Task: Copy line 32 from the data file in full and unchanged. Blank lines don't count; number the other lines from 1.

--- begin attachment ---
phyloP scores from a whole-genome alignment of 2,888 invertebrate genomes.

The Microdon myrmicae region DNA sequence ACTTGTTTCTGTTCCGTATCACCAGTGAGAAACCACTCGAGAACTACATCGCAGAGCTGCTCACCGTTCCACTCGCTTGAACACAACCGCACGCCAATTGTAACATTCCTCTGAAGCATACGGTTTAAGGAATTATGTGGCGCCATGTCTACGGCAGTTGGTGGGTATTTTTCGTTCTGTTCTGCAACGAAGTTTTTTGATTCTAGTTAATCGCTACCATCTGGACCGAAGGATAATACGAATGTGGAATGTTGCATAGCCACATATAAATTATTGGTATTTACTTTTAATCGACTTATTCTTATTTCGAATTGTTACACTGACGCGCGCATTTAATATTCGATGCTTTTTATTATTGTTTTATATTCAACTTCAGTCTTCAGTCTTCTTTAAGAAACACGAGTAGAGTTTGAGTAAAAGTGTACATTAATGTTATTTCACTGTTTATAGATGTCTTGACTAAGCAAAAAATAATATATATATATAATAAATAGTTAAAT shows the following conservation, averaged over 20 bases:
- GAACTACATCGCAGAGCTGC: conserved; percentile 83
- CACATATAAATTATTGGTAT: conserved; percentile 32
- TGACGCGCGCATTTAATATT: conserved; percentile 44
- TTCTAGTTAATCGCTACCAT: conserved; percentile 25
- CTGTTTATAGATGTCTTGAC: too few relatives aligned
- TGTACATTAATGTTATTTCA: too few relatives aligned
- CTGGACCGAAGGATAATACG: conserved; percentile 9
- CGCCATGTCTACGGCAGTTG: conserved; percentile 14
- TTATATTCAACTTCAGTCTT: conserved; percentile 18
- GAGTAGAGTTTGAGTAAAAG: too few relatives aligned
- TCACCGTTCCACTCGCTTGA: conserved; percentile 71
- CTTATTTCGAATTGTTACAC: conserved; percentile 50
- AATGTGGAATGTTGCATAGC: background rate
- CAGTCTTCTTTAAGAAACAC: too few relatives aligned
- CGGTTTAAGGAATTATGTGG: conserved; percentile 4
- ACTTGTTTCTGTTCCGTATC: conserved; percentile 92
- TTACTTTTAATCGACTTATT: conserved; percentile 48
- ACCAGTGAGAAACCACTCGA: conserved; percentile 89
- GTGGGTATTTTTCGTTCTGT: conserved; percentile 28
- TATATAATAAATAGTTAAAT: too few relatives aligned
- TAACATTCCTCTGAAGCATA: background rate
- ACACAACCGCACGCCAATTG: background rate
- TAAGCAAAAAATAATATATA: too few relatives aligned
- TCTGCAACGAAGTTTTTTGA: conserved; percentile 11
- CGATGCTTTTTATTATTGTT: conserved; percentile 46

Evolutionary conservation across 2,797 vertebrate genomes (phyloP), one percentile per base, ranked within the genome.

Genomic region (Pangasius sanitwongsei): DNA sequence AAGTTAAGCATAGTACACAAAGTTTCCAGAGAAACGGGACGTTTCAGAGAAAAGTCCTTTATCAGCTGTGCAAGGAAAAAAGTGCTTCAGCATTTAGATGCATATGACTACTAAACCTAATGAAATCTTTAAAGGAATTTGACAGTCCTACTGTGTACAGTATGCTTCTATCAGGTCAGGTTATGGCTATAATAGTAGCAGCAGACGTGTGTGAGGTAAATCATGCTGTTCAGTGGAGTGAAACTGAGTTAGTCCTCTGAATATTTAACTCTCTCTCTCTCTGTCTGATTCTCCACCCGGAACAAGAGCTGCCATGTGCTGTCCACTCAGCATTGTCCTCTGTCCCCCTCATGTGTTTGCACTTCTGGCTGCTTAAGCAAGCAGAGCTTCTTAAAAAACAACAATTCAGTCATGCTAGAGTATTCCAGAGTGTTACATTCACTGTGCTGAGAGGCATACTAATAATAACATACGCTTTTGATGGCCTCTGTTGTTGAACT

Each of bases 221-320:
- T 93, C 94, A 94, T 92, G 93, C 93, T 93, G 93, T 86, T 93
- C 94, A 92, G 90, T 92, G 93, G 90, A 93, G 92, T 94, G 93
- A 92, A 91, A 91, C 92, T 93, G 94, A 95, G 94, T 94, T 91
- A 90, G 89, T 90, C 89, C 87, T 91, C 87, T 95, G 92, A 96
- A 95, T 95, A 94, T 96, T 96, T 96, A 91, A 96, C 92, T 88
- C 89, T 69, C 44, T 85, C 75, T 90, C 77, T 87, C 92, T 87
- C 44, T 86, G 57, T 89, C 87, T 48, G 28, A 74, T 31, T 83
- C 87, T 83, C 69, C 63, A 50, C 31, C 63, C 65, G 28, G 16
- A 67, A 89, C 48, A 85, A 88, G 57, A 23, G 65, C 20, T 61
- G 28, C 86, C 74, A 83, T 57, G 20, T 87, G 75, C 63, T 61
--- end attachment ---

- C 94, A 92, G 90, T 92, G 93, G 90, A 93, G 92, T 94, G 93